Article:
During installation, after cable and lug assembly 190 is properly inserted and aligned, a hex tool can be inserted into third bore 131 until the hex tip engages rotating portion 212 of fastener 210. The hex tool can be used to push fastener 210, until leading edge 220 passes through aperture 192 of lug to a sufficient distance into an extended position as shown in
Fastener 210 most preferably comprises a locking element that maintains fastener 210 in the extended position once a sufficient distance is reached. In accordance with a preferred embodiment of the invention, the locking element can also maintain fastener 210 in the retracted position prior to initiation of fastener 210 into the extended position. For example, in accordance with an embodiment of the invention, fastener 210 can comprise a snap ring 230, which can extend into a first groove 245 when fastener 210 is in the retracted position, retract when in between the retracted position and the extended position, and then extends into a second groove 240 when aligned therewith, as shown in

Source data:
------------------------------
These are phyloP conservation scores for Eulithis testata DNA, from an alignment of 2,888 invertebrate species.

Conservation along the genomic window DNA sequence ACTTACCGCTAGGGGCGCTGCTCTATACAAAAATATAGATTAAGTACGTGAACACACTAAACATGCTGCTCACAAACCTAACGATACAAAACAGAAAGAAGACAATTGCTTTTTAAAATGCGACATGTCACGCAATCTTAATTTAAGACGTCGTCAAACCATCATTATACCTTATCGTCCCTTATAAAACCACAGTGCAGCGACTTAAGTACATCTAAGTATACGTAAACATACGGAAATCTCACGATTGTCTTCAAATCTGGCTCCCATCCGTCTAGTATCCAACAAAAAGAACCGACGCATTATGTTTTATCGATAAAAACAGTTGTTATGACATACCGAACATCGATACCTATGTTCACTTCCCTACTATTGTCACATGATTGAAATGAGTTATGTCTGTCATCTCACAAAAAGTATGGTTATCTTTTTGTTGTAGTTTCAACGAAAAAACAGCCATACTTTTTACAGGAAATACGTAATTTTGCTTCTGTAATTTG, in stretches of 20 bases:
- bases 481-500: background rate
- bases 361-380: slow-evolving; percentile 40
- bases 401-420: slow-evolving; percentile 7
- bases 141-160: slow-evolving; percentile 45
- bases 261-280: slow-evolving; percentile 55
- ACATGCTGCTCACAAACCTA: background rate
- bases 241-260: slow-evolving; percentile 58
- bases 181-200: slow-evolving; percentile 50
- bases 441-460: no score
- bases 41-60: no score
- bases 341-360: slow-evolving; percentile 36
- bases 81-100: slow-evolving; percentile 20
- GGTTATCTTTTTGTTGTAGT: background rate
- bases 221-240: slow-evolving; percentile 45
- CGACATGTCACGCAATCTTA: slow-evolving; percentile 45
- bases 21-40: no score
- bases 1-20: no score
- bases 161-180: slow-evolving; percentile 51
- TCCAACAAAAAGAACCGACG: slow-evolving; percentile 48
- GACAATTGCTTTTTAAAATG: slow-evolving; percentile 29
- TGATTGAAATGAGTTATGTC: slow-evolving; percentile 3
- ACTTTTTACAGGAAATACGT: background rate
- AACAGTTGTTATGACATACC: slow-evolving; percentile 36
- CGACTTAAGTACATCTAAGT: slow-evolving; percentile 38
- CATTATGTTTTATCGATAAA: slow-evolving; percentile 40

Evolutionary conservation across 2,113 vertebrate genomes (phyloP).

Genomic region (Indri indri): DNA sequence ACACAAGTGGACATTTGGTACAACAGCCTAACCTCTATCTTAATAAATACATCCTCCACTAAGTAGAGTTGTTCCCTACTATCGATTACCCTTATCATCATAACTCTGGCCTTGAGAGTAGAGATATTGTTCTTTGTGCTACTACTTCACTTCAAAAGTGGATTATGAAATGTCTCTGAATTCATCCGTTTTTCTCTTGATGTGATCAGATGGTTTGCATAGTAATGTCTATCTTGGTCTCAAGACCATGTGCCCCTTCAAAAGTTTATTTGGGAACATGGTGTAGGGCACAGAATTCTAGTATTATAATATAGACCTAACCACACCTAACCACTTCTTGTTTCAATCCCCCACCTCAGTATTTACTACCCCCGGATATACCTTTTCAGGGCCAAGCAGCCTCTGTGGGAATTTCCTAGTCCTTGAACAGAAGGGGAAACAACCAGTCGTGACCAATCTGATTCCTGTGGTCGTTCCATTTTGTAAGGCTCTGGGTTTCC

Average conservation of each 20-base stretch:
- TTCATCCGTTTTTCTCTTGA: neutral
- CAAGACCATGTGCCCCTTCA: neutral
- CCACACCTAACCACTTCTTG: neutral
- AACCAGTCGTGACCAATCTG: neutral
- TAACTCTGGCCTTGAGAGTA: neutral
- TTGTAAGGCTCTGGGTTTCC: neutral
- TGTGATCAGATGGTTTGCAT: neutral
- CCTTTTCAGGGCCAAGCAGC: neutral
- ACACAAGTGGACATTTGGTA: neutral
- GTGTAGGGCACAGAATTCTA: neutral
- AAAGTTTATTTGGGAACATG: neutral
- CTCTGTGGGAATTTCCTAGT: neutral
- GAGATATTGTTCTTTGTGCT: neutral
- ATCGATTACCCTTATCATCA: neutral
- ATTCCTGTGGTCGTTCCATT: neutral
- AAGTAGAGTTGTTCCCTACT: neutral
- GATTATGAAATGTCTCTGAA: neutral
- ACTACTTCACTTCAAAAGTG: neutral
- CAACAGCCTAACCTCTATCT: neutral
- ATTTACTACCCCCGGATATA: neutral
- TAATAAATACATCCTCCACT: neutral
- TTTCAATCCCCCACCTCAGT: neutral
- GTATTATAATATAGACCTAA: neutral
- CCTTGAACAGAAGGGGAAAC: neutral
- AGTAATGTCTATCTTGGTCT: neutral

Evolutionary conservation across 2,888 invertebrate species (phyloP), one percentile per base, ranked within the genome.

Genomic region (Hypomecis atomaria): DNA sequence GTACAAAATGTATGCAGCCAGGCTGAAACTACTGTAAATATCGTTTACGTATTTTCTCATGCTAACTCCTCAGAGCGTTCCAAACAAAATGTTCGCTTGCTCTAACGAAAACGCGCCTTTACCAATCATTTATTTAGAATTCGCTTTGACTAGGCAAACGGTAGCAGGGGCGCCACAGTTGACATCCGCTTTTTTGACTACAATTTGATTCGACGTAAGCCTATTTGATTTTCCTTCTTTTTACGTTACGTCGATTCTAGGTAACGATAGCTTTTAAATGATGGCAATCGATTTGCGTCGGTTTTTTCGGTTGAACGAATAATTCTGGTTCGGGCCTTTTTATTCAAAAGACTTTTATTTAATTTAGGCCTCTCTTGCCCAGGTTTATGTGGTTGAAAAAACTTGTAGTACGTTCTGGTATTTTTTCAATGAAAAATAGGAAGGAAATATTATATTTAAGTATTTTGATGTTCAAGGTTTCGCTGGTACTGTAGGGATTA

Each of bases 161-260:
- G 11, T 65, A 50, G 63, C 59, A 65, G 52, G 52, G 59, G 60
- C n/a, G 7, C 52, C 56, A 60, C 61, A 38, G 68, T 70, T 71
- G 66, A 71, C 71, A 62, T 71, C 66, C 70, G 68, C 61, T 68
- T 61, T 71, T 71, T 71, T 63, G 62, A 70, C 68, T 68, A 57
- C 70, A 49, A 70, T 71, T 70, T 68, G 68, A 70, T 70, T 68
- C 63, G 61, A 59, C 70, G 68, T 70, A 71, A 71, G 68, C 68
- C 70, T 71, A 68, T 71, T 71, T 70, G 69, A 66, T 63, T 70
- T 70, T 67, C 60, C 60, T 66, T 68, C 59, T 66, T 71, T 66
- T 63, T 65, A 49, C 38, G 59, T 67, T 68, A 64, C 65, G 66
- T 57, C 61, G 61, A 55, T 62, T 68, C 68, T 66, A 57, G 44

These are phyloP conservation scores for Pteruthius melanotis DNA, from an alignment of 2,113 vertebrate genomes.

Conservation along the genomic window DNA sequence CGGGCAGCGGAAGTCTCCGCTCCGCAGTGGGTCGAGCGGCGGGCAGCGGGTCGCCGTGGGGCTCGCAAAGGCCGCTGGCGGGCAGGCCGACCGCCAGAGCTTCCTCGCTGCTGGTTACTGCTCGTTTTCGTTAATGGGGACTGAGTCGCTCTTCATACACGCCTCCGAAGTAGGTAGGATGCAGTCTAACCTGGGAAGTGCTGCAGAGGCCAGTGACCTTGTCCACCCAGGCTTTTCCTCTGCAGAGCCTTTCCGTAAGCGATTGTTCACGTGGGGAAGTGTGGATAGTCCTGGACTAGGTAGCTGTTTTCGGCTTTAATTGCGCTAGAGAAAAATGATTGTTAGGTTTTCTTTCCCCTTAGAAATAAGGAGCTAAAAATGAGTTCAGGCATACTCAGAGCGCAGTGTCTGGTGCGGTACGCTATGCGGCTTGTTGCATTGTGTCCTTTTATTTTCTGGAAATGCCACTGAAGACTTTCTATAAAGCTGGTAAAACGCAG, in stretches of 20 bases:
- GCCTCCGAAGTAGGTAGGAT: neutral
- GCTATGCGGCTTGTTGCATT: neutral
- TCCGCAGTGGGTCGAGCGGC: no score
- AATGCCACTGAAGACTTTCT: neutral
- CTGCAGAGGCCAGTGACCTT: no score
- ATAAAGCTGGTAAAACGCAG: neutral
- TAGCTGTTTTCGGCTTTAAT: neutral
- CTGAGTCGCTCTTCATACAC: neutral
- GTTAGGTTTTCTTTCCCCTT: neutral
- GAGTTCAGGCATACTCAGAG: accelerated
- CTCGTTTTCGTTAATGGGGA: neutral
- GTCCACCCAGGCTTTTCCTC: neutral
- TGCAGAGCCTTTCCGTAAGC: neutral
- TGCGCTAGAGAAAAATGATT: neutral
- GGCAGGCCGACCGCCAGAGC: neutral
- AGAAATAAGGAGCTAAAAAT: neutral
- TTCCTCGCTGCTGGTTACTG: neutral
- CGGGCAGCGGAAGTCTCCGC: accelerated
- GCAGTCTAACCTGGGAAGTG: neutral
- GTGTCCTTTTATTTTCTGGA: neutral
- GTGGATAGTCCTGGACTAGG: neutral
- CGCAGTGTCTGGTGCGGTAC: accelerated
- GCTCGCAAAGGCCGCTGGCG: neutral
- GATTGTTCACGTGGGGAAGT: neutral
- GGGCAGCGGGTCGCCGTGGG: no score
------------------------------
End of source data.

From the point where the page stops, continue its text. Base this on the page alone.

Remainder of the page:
According to one embodiment, the locking element preferably releasably maintains fastener 210 in the retracted position, but preferably permanently maintains fastener 210 in the extended position, thereby preventing cable and lug assembly 190 from inadvertently falling out of elbow 101 after assembly thereof. In addition, when elbow assembly 102, 104 is removed from the bushing, the tool, such as a hex tool, can be inserted into third bore 131 and used to rotate fastener 210 so as to loosen the connection. Because locking element 230 preferably holds fastener 210 to elbow 101, the action of loosening fastener 210 can force the entire assembly to be backed off the bushing. Cable and lug assembly 190 can remain locked in elbow 101 and fastener 210 can remain in the extended position, thereby maintaining their respective relationship.